Conditioning is a vital component of being strong and able to perform. Not only do you need it to stay lean and mean, but building up your work capacity is the only way to push yourself in the gym on a continual basis and amp up your volume. If you are out of shape, you cannot progress. Bottom line.
For many people, they fear conditioning will take away from their gains and they are unsure of how to fit it into their programming. Have no fear. If you are training the right way, and not running yourself into the ground, you will shed some fat and build some muscle at the same time.
First of all, you should know what kind of cardio to limit yourself to. Read this: Cardio For Getting Shredded
The main thing you need to realize is that you should treat your cardio as you would a lifting session. What I mean is that you should base your programming around the effort you use for those conditioning sessions and the frequency and timing in which you do it.
So, to throw an example out there, you don’t want to go through a heavy squat workout and then go perform a 100% puke inducing hill sprint session the following day (or vice versa).
There are two simple ways to fit in your high-intensity cardio.
The first is to pair your conditioning sessions with your lifting. Tack on an extra 20 minutes to your workout to get your hill sprints and sled work in. Then give yourself a full 48 hours of rest before you tackle another conditioning session. Some of you may have the discipline to do this. Others read this and probably say “F*ck! The last thing I want to do after lifting my ass off is do a conditioning session.”
The remedy to this would be two-a-days. Separate your sprinting from your lifting session by 6 hours or so. Back in the day, I would jump and sprint at 10am, then go lift at 4pm. For those of you really trying to cut the fat, hitting up your sprinting sessions first thing in the morning in a fasted state might help you burn more fat than you otherwise would later in the day. Just make sure you drink some coffee or caffeine to increase the thermogenic effect and take in about 10 grams of amino acids to prevent any form of muscle loss. If you are keeping your sessions to 20 minutes or less and only a couple of times a week, you shouldn’t have too much to worry about anyway.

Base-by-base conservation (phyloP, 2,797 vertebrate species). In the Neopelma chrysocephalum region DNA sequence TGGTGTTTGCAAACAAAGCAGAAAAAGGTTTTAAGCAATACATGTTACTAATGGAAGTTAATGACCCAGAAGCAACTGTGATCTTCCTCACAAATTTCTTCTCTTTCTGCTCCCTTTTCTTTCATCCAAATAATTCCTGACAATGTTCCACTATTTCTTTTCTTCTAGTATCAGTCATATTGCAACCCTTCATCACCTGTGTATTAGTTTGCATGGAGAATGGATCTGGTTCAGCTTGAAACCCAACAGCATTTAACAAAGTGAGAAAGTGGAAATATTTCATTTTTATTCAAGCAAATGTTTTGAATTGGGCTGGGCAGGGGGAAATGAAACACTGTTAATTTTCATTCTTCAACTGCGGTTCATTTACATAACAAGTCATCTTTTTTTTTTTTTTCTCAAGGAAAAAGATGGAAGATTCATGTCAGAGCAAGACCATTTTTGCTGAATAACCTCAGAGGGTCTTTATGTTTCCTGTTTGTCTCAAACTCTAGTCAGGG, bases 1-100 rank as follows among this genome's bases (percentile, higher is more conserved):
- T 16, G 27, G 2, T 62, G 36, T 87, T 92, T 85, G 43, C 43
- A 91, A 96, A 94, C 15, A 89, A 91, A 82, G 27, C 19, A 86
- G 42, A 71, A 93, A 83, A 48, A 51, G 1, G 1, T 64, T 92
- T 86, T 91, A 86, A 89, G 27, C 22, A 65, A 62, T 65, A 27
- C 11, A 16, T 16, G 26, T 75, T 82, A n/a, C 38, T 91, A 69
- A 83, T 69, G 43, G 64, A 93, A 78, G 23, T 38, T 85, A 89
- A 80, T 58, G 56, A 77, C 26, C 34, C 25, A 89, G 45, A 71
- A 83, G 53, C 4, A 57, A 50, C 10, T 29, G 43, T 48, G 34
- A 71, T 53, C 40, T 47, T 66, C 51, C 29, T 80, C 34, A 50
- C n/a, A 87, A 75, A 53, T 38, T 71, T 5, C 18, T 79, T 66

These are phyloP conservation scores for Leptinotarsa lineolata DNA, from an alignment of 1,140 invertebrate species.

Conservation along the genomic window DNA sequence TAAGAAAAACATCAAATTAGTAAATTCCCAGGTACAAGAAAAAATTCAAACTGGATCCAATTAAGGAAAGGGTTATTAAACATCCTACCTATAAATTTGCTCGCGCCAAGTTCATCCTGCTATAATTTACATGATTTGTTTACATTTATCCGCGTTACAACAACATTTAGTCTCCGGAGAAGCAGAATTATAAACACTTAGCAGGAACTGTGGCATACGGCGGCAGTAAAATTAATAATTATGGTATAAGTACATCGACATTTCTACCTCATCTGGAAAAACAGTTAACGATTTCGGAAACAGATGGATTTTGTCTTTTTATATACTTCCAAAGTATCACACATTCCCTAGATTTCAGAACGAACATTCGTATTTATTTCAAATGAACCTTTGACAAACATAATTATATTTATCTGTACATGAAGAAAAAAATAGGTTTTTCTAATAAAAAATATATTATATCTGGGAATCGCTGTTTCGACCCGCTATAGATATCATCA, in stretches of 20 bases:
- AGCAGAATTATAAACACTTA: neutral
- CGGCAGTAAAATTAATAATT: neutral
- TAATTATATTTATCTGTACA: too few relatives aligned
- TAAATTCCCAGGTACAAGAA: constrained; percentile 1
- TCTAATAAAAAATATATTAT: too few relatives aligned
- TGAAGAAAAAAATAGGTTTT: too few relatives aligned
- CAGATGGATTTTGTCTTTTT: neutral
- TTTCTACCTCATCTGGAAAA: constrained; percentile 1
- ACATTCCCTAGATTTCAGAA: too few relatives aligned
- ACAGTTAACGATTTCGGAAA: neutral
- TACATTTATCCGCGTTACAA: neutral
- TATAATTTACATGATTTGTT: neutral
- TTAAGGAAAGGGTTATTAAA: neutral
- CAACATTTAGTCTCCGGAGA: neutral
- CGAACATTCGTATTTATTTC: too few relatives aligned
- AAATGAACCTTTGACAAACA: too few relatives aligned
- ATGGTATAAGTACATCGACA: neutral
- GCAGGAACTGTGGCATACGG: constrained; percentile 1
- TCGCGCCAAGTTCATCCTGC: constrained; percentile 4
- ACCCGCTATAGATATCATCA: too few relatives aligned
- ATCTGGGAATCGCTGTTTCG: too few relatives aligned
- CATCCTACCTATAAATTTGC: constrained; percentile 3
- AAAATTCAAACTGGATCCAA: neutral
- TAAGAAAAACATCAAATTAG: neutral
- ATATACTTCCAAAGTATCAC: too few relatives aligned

By doing either of the above, it ensures you are resting on your rest days instead of trying to fit a conditioning session in.
If you must run a day after lifting, you should tackle those sprints at 60-75% of your max effort instead of going 100% max effort. A lot of times, these sprints may even help in your recovery after the previous day of hard lifting. When running on off days just take into account what you did the day before and base your effort on that.
For most people, two 20 minute sessions a week will do the trick for staying lean and maintaining the ability to put on muscle mass. If you are above 15% bodyfat, or fat loss is your main goal, you can tack on an additional session or perform a couple of high-intensity finishers at the end of your lifting workouts. Five minutes of things like battle ropes or medium height box jumps work really well here.
As a side note, I know I stress high-intensity cardio, and that should in fact be the focus of your conditioning. But do not underestimate the power of a 30 minute walk upon waking. Back in the golden age of bodybuilding, and even dating up to Arnold himself, walking on an empty stomach in the morning was mostly all they did to keep fat off. Not to mention it does wonders for mental focus and your psyche to start the day.
Don’t make conditioning too complicated. Vary your efforts and allow yourself enough rest so you don’t jeopardize what you are doing in the weight room. Follow these rules and you will be well on the road to making gains and shredding fat.